Sunday, June 5, 2011

Something Just Ain't Right

That noted scribe from St. John's, Tim Powers, wrote this week that we taciturn Ontarians should be getting our tuckers up in a big way over Dalton's dismal performance. As is the case with many an Easterner, Westerner, or Northerner who seeks out our big mushy centre of Confederation, he seems surprised at the lack of public outrage we Upper Canadians display when things go wrong:

Anybody else starting to get angry? Why maintain that polite Upper Canada restraint? While great fodder for jokes in many other parts of Canada, Ontario's downward spiral ought to concern us all. With voters going to the polls here in October, Dalton McGuinty should not be getting a pass for his failing grades on the economy.

I shudder to think what Ontario will be like with another four years of Liberal rule. Maybe no feathers will get ruffled, but is that enough of an appealing hypnotic spell to overlook everything else?

Ontario, I believe, plays an important role as a buffer zone for the complaints of the other regions. Depending on where you're from, you rage against the arrogant Upper Canadian, the pompous Eastern bastard who needs to freeze in the dark, or the maudites anglais, and call it a day. And in turn, we Ontarians have become so used to everyone hating us that we have become experts at tuning it out. Can't we just move forward together instead of arguing about wheat or oil or fish or transfer payments or whatever it is today?

Of course, when you expect attacks to come from outside, it creates two things; detachment from the people making those attacks, and delusion to try and keep a positive self image in the face of those attacks. As a province in a very scary place economically (one which we're not used to) and as people who are used to trusting the government and letting them manage things, we have to believe, in the face of all evidence to the contrary, that things are not as bad as they seem. We have no game plan for how to deal with our province falling as far as it has, so the only thing to do is to walk slowly forward. What did you expect?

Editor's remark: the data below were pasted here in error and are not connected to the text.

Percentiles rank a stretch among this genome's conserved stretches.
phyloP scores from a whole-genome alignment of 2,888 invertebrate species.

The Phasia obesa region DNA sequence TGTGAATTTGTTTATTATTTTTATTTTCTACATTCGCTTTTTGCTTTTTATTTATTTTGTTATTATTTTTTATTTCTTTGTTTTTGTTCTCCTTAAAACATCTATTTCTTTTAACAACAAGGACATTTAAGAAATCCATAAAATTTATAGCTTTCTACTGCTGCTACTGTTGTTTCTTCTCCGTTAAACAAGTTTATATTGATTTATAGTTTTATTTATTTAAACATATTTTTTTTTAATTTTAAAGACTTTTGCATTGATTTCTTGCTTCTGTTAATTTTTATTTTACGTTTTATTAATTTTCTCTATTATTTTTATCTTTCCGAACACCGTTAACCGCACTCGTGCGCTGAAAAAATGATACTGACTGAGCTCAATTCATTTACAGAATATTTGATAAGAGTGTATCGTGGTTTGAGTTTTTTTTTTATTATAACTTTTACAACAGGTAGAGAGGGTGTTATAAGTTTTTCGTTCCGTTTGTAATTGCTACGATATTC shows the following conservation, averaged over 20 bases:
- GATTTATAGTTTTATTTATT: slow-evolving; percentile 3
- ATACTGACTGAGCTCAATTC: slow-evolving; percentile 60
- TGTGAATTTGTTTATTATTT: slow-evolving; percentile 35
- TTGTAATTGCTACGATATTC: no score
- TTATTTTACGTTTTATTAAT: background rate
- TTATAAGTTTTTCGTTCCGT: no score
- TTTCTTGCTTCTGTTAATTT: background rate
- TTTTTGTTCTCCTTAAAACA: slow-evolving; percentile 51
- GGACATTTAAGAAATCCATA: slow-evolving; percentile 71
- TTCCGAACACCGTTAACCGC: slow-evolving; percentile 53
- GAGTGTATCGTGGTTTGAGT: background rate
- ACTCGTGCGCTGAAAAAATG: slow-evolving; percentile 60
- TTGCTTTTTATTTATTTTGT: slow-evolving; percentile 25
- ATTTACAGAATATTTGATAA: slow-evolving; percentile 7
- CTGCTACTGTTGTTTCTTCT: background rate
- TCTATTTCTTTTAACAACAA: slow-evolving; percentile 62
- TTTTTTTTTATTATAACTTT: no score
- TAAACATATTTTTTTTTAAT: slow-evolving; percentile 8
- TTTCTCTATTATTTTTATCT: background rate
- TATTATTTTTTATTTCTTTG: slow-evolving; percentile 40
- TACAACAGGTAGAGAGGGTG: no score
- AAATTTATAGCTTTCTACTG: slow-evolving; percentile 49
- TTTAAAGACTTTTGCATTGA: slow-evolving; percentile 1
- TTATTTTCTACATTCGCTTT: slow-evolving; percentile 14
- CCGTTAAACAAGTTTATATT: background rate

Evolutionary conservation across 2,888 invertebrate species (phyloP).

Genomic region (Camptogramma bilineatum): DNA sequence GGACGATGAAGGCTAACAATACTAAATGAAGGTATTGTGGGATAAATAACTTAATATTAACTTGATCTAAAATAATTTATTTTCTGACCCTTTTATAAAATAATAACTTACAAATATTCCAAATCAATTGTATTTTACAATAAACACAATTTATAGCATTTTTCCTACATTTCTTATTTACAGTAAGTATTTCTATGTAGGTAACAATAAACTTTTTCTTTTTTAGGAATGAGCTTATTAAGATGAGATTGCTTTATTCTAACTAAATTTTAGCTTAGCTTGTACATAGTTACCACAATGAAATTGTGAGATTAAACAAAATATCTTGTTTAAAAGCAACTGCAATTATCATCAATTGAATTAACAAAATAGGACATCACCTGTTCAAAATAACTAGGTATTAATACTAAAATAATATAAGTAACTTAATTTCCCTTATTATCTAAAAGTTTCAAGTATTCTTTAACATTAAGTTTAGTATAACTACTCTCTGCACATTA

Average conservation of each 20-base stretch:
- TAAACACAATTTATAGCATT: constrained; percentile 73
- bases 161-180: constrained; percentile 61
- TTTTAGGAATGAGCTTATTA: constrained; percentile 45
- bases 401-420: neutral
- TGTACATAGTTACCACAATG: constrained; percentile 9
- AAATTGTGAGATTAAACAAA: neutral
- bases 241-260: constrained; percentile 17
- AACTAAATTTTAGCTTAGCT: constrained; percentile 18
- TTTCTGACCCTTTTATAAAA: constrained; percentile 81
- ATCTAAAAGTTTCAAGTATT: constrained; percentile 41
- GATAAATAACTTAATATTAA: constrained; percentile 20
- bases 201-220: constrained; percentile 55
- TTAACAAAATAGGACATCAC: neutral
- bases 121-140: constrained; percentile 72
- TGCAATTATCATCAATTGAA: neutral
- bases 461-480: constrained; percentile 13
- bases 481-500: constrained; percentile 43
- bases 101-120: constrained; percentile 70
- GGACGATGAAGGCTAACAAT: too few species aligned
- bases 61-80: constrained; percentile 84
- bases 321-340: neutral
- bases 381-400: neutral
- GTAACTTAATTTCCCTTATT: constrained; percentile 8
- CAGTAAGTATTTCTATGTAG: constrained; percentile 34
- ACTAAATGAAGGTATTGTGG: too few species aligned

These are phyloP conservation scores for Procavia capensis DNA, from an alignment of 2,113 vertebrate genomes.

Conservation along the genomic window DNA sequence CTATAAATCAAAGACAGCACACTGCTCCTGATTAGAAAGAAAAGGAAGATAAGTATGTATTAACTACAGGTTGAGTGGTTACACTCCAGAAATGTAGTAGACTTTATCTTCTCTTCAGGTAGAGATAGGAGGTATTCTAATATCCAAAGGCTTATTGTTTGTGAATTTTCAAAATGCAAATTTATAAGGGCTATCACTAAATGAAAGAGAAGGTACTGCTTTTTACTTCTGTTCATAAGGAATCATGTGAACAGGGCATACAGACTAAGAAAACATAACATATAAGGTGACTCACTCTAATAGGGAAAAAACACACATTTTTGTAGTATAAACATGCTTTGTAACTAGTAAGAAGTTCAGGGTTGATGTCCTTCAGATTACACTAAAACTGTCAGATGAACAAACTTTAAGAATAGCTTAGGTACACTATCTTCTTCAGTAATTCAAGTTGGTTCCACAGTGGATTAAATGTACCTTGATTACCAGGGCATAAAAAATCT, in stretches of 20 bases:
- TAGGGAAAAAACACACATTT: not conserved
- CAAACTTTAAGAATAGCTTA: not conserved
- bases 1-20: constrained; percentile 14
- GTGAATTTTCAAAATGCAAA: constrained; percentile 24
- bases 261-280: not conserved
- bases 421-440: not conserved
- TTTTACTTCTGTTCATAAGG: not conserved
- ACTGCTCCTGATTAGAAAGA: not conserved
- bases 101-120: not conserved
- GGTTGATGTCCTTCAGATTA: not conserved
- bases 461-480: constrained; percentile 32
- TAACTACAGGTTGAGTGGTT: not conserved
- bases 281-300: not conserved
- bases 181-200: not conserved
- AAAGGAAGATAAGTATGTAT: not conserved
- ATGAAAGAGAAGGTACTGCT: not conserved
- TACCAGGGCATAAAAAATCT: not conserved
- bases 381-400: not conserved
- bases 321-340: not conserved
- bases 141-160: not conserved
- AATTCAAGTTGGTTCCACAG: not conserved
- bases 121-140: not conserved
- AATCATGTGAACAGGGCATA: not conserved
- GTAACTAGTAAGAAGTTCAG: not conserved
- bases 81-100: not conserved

For Dalton's part, I can't figure out if he is deliberately reinforcing this delusion or if he has wholeheartedly bought into it himself. It's hard to tell with a guy who tells an audience of Liberals in Woodbridge last week that the past eight years were "a good start" yet doesn't seem to be sure about whether he'll continue as leader after the next election. What is known is that he has a big problem with us not buying into the delusion. That's why he says that we "don't believe in Ontario."

If you take the red pill, you stay in Wonderland.

How many Liberals at that rally in Woodbridge could feel the limits of credibility being reached during that speech? Probably lots, given the party's standing in the polls and the fact that, try as they might during this past week, they couldn't land a decent hit on us.

It's why they're trying to recreate ads from the Bush/Dukakis race like anyone will even remember who Dukakis is, and why they're giving a platform to Paul McKeever, the leader of a party that gave its support to the Northen Alliance back when Bush was running. Hmmm. Well, it's not like anyone who gave McKeever the soapbox would know about the Northern Alliance......right?

Bottom line though- delusions always fall apart. Always. The Liberals know this in the back of their minds, and the bottom will drop out on Oct. 7th.  

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